Courtesy Reuters

The "New Spirit" and Its Critics

IN 1754 the long-heralded philosophical works of Lord Bolingbroke were published. To Edmund Burke they constituted an effort to exclude God from his universe as a wholly unnecessary phenomenon, and he composed "A Vindication of Natural Society" as an indignant protest. The form of this protest was a seriously argued examination of all merely human institutions, with a view to demonstrating "that every endeavor which the art and policy of mankind has used from the beginning of the world until this day, in order to relieve or cure natural ills, has only served to introduce new mischiefs or to aggravate or inflame the old." This thesis, set forth with stately logic and illustrated by critical examinations in all the fields of political activity, leads the reader, with solemn power, to the conviction that all human efforts to improve the world in which we live are necessarily fruitless and that the only true state of happiness for mankind is that Edenic condition in which our first parents were before wisdom, in the form of a serpent, had beguiled them into a reliance upon mere human powers for improvement.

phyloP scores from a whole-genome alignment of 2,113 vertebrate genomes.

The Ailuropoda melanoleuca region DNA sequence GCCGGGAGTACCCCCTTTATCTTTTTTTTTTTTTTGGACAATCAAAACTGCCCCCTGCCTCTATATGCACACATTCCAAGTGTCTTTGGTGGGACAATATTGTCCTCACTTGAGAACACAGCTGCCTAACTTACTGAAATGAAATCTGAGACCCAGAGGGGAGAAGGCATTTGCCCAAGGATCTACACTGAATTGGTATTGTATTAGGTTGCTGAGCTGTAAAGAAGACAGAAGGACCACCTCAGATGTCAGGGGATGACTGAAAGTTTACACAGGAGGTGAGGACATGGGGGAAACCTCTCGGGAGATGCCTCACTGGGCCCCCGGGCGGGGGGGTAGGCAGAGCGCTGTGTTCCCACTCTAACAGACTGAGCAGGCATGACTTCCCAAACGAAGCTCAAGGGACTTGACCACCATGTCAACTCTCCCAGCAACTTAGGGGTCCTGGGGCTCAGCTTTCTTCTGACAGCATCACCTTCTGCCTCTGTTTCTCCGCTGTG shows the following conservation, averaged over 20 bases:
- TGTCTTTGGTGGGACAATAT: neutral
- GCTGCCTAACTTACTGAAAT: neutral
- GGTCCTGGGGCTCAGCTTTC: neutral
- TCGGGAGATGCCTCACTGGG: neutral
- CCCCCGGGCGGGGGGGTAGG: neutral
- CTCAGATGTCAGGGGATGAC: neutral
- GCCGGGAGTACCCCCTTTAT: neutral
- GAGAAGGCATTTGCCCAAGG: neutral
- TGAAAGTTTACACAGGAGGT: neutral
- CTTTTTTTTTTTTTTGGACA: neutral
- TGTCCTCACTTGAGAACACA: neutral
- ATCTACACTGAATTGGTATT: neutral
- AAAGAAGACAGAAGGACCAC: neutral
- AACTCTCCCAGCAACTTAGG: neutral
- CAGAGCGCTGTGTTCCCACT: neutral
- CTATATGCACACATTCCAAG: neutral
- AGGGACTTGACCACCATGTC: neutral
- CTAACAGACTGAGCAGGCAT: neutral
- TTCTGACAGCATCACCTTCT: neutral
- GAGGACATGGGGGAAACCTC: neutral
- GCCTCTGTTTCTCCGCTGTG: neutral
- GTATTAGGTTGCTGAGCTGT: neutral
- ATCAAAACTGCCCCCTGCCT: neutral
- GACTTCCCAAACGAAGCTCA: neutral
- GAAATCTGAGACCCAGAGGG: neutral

But, of course, Burke was playful and was imposing upon us with sham artillery. By using Bolingbroke's method, he destroys his conclusion and then proves that man, too, is worse than useless in the universe in which Bolingbroke had sought to place him as the dominant and supreme if not solitary figure. Burke knew, as we know when we read his paper, that he was exemplifying one of those common states of mind which make progress difficult. The fact is that all efforts to solve human problems are beset by unidentic twin evils. On the one hand, we have the enthusiast who declines to see difficulties, is indifferent to the lessons of history, takes no account of the deep ruts worn by mental habit and, by expecting too much, either in speed or achievement, takes a flight from reality and accomplishes less than the possible.

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